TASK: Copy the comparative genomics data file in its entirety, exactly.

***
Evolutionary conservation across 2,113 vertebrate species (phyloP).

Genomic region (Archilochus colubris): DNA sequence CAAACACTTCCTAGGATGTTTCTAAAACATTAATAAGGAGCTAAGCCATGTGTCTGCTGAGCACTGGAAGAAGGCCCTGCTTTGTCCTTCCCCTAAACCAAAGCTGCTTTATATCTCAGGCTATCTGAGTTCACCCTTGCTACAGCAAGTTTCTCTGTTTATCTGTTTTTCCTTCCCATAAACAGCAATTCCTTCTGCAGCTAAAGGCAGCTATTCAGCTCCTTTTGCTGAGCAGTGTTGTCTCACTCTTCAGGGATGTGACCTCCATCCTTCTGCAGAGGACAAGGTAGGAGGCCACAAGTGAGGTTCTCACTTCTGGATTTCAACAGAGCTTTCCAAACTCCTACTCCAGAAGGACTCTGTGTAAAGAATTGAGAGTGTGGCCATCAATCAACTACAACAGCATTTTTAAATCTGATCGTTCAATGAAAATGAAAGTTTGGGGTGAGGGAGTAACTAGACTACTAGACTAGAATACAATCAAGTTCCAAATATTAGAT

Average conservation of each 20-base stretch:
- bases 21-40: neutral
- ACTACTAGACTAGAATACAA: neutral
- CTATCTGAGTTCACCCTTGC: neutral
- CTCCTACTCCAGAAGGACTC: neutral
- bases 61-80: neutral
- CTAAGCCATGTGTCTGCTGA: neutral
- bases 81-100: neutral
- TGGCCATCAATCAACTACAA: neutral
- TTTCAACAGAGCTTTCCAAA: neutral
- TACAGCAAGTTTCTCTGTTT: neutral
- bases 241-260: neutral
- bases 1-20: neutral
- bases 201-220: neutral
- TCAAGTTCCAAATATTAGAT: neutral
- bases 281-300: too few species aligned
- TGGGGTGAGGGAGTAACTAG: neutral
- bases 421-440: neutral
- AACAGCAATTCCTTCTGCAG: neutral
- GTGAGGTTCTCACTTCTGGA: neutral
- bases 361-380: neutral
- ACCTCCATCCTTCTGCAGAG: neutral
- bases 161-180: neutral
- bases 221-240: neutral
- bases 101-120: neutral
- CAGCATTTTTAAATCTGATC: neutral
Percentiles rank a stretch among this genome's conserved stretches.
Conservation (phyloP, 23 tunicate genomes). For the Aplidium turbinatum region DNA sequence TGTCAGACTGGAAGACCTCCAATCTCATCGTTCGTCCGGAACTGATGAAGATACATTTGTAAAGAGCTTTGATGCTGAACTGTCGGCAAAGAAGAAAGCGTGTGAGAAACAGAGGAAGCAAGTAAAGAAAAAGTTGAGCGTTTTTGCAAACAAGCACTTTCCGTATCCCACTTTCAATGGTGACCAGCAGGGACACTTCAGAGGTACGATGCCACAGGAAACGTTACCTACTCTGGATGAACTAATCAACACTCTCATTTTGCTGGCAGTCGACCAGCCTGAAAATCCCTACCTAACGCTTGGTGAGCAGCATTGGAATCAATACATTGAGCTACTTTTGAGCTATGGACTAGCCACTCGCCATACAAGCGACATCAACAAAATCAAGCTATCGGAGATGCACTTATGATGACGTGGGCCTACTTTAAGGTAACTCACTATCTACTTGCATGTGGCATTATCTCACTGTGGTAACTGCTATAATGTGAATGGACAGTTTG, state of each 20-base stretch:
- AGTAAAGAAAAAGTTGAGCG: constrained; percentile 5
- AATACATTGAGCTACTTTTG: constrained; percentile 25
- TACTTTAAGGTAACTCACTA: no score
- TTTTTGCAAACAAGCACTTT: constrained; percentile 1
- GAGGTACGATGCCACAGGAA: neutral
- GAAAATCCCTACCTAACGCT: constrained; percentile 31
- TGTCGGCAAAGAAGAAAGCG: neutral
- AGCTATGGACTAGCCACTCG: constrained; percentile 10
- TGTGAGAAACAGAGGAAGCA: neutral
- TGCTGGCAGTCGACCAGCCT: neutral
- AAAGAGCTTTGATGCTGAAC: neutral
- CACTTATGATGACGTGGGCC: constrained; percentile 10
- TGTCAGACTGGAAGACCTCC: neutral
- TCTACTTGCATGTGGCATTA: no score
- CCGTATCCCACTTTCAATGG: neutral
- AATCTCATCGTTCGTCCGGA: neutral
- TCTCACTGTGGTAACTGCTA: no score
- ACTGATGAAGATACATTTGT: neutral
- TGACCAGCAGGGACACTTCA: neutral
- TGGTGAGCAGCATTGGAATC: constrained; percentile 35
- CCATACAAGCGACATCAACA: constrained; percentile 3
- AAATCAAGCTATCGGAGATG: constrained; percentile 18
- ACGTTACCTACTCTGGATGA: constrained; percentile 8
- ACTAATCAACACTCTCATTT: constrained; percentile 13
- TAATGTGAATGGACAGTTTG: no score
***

Evolutionary conservation across 2,113 vertebrate species (phyloP).

Genomic region (Archilochus colubris): DNA sequence CAAACACTTCCTAGGATGTTTCTAAAACATTAATAAGGAGCTAAGCCATGTGTCTGCTGAGCACTGGAAGAAGGCCCTGCTTTGTCCTTCCCCTAAACCAAAGCTGCTTTATATCTCAGGCTATCTGAGTTCACCCTTGCTACAGCAAGTTTCTCTGTTTATCTGTTTTTCCTTCCCATAAACAGCAATTCCTTCTGCAGCTAAAGGCAGCTATTCAGCTCCTTTTGCTGAGCAGTGTTGTCTCACTCTTCAGGGATGTGACCTCCATCCTTCTGCAGAGGACAAGGTAGGAGGCCACAAGTGAGGTTCTCACTTCTGGATTTCAACAGAGCTTTCCAAACTCCTACTCCAGAAGGACTCTGTGTAAAGAATTGAGAGTGTGGCCATCAATCAACTACAACAGCATTTTTAAATCTGATCGTTCAATGAAAATGAAAGTTTGGGGTGAGGGAGTAACTAGACTACTAGACTAGAATACAATCAAGTTCCAAATATTAGAT

Average conservation of each 20-base stretch:
- bases 21-40: neutral
- ACTACTAGACTAGAATACAA: neutral
- CTATCTGAGTTCACCCTTGC: neutral
- CTCCTACTCCAGAAGGACTC: neutral
- bases 61-80: neutral
- CTAAGCCATGTGTCTGCTGA: neutral
- bases 81-100: neutral
- TGGCCATCAATCAACTACAA: neutral
- TTTCAACAGAGCTTTCCAAA: neutral
- TACAGCAAGTTTCTCTGTTT: neutral
- bases 241-260: neutral
- bases 1-20: neutral
- bases 201-220: neutral
- TCAAGTTCCAAATATTAGAT: neutral
- bases 281-300: too few species aligned
- TGGGGTGAGGGAGTAACTAG: neutral
- bases 421-440: neutral
- AACAGCAATTCCTTCTGCAG: neutral
- GTGAGGTTCTCACTTCTGGA: neutral
- bases 361-380: neutral
- ACCTCCATCCTTCTGCAGAG: neutral
- bases 161-180: neutral
- bases 221-240: neutral
- bases 101-120: neutral
- CAGCATTTTTAAATCTGATC: neutral
Percentiles rank a stretch among this genome's conserved stretches.
Conservation (phyloP, 23 tunicate genomes). For the Aplidium turbinatum region DNA sequence TGTCAGACTGGAAGACCTCCAATCTCATCGTTCGTCCGGAACTGATGAAGATACATTTGTAAAGAGCTTTGATGCTGAACTGTCGGCAAAGAAGAAAGCGTGTGAGAAACAGAGGAAGCAAGTAAAGAAAAAGTTGAGCGTTTTTGCAAACAAGCACTTTCCGTATCCCACTTTCAATGGTGACCAGCAGGGACACTTCAGAGGTACGATGCCACAGGAAACGTTACCTACTCTGGATGAACTAATCAACACTCTCATTTTGCTGGCAGTCGACCAGCCTGAAAATCCCTACCTAACGCTTGGTGAGCAGCATTGGAATCAATACATTGAGCTACTTTTGAGCTATGGACTAGCCACTCGCCATACAAGCGACATCAACAAAATCAAGCTATCGGAGATGCACTTATGATGACGTGGGCCTACTTTAAGGTAACTCACTATCTACTTGCATGTGGCATTATCTCACTGTGGTAACTGCTATAATGTGAATGGACAGTTTG, state of each 20-base stretch:
- AGTAAAGAAAAAGTTGAGCG: constrained; percentile 5
- AATACATTGAGCTACTTTTG: constrained; percentile 25
- TACTTTAAGGTAACTCACTA: no score
- TTTTTGCAAACAAGCACTTT: constrained; percentile 1
- GAGGTACGATGCCACAGGAA: neutral
- GAAAATCCCTACCTAACGCT: constrained; percentile 31
- TGTCGGCAAAGAAGAAAGCG: neutral
- AGCTATGGACTAGCCACTCG: constrained; percentile 10
- TGTGAGAAACAGAGGAAGCA: neutral
- TGCTGGCAGTCGACCAGCCT: neutral
- AAAGAGCTTTGATGCTGAAC: neutral
- CACTTATGATGACGTGGGCC: constrained; percentile 10
- TGTCAGACTGGAAGACCTCC: neutral
- TCTACTTGCATGTGGCATTA: no score
- CCGTATCCCACTTTCAATGG: neutral
- AATCTCATCGTTCGTCCGGA: neutral
- TCTCACTGTGGTAACTGCTA: no score
- ACTGATGAAGATACATTTGT: neutral
- TGACCAGCAGGGACACTTCA: neutral
- TGGTGAGCAGCATTGGAATC: constrained; percentile 35
- CCATACAAGCGACATCAACA: constrained; percentile 3
- AAATCAAGCTATCGGAGATG: constrained; percentile 18
- ACGTTACCTACTCTGGATGA: constrained; percentile 8
- ACTAATCAACACTCTCATTT: constrained; percentile 13
- TAATGTGAATGGACAGTTTG: no score